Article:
NFL DRAFT History Class: The Scouts PT.1

By George Somerville

Around this time of year I turn my attention to the NFL Draft. But unlike the vast majority of interested parties, I’m not looking forward – I’m looking back. Why? Because NFL Draft history is not only fascinating, it could also be a guide to what happens in the future! 

Which means here we are with another series of History class. So, if y’all are ready, class is in session!

As we inch ever closer to the Detroit draft party I am sure that you have all become immersed in what has now become a tidal wave in your inbox of draft content and your favourites, the Mock draft!

Previous draft history classes have featured legendary characters associated with the draft, such as Mel Kiper Jr. But truth be told, Kiper, Jeremiah, and all of the other draft analysts who script the mocks rely a lot, if not entirely, on the information they receive from Draft Scouts.

But have you wondered how and where scouting began? Well, let me help because that was the question I asked myself – how on earth did this huge scouting machine originate?

And that, my friends, was the start of another interesting stop on the journey of the Draft Train……

In the beginning

I will refrain from starting this series of Draft History classes with a pop quiz, but I hope you have been paying attention over the previous series. If you have been paying attention (yes, you at the back of the class!), you will know that the draft originated in 1935 when the Philadelphia Eagles proposed a fairer way of allocating players to the league teams. This proposal resulted from significant financial disparity between newer teams to the league and those more established teams with winning records which could easily attract new players by paying more. Even in 1935, money talked!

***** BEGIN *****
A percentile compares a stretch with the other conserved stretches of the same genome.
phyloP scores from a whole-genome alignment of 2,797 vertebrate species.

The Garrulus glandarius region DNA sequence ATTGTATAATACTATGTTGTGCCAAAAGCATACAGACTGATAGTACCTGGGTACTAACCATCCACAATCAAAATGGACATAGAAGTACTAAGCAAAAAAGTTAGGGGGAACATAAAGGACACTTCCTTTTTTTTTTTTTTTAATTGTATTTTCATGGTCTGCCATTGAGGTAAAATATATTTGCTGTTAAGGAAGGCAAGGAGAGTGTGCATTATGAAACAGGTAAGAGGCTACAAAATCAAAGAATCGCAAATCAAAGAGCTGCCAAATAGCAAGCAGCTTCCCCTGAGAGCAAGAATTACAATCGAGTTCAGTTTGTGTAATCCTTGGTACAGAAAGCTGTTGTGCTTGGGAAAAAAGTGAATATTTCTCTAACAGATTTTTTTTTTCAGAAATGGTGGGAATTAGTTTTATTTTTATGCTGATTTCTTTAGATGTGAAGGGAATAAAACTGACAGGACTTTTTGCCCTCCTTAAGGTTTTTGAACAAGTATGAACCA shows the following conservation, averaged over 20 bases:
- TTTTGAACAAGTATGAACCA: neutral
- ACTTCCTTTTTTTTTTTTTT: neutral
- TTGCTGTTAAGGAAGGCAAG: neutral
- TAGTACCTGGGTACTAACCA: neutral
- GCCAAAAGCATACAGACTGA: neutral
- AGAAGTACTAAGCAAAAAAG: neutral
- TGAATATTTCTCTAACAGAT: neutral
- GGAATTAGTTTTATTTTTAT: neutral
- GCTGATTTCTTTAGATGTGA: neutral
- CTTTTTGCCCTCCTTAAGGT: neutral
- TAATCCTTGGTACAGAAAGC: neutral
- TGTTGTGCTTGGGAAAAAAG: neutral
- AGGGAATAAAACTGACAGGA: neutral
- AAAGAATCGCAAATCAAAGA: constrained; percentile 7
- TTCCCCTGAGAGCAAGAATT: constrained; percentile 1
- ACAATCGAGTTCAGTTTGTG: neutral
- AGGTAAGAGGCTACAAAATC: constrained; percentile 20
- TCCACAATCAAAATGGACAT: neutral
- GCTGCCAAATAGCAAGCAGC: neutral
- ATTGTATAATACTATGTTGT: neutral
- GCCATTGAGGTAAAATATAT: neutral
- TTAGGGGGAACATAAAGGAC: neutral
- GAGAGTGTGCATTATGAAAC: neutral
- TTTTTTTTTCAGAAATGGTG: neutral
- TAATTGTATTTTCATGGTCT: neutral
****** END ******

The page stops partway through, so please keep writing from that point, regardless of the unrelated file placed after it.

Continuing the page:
Eagles co-owner, Bert Bell’s proposal was accepted by the league with the inaugural draft held at the Ritz-Carlton Hotel in New York City in 1936. 

Mara, the OG Draft Scout?

Back in 1935, there was no real way of establishing a player’s skill, style and suitability other than by word of mouth. This meant that there was a significant margin for error because, you know, no one ever talked up a draft prospect to ensure that they got drafted!

In 1936, the New York Giants had the #2 pick in the draft.

Unless you are a Giants fan, the name Wellington Mara probably doesn’t mean anything to you. Although I am sure the Mara family does.

The Mara family has owned the Giants franchise since the team’s inception in 1925. During those early years, owner Tim Mara would take his sons Jack and Wellington to practice and experience life in the NFL. However, Wellington took a particular interest in how the players performed during practice.

By the time Wellington was in high school, he started attending college football games. His interest in the game soon exceeded the fun of watching football, with Wellington taking notes of players that caught his eye. Soon after, the young Mara was reading football magazines and newspapers nationwide to seek talent from college teams across the US. Armed with this information, Mara produced rudimentary scouting reports for his father.